The Rail, Tram and Bus Union’s NSW secretary Alex Claassens speaking to the media.
Despite the matter repeatedly coming before the Fair Work Commission – and a series of dramatic escalations that included the wholesale shutdown of the state’s rail network – no agreement has been reached between the warring parties.
After a brief ceasefire, the chaos on Sydney’s rail network is set to resume next week after the RTBU rejected the government’s latest pay offer.
Next week workers will refuse to operate overseas-built trains, which account for about 70% of all train services, severely reducing the frequency of services.
The union said earlier this month that industrial action will continue to escalate, with members planning stopping work for up to four hours on 2 December, a step which could grind the entire network to a halt.
The workers are asking the NSW Government for improvements to health and safety, job security, fair pay rises and a guarantee that no train services will be privatised.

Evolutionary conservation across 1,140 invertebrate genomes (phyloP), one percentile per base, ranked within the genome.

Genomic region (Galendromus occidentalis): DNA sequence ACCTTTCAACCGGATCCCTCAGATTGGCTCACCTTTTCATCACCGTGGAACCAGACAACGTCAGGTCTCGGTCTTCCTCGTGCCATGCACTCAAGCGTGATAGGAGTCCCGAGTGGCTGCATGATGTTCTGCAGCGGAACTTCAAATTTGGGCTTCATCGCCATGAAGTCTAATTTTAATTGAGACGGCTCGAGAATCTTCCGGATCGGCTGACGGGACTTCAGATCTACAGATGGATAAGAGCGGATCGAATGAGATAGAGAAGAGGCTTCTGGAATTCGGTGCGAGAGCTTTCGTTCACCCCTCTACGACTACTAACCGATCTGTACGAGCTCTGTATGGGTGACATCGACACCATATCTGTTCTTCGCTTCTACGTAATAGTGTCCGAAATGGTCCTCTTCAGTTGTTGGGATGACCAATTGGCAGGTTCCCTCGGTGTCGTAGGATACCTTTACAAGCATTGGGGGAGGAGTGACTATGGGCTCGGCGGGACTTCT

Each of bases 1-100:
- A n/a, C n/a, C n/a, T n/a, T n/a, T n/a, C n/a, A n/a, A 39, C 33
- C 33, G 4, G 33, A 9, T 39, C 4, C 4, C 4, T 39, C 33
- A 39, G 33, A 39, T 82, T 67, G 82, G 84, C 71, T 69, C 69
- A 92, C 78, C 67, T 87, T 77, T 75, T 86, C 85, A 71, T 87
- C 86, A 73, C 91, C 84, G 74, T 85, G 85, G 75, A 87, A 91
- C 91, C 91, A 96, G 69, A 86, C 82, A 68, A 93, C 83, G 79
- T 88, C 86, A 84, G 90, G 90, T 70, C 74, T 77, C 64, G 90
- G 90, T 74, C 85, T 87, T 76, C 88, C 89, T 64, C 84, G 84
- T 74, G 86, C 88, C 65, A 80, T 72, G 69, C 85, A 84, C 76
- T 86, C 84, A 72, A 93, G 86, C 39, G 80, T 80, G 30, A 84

However, the big sticking point is the safety of new intercity trains. Train drivers and guards say the trains have a number of critical safety problems, including:
Guard doors which automatically lock on departure and arrival from stations, preventing guards from assisting passengers;
Station-view CCTV cameras on trains which have a blind spot below 1.1 metres. Vision of children, prams, and guide dogs would be impaired by this CCTV camera blind spot.
CCTV camera screens in the drivers cab are in the driver’s line of sight during train operation.
The NSW Government has refused to commit in writing to fixing these safety issues. This has left workers with an impossible choice – drive unsafe trains or strike.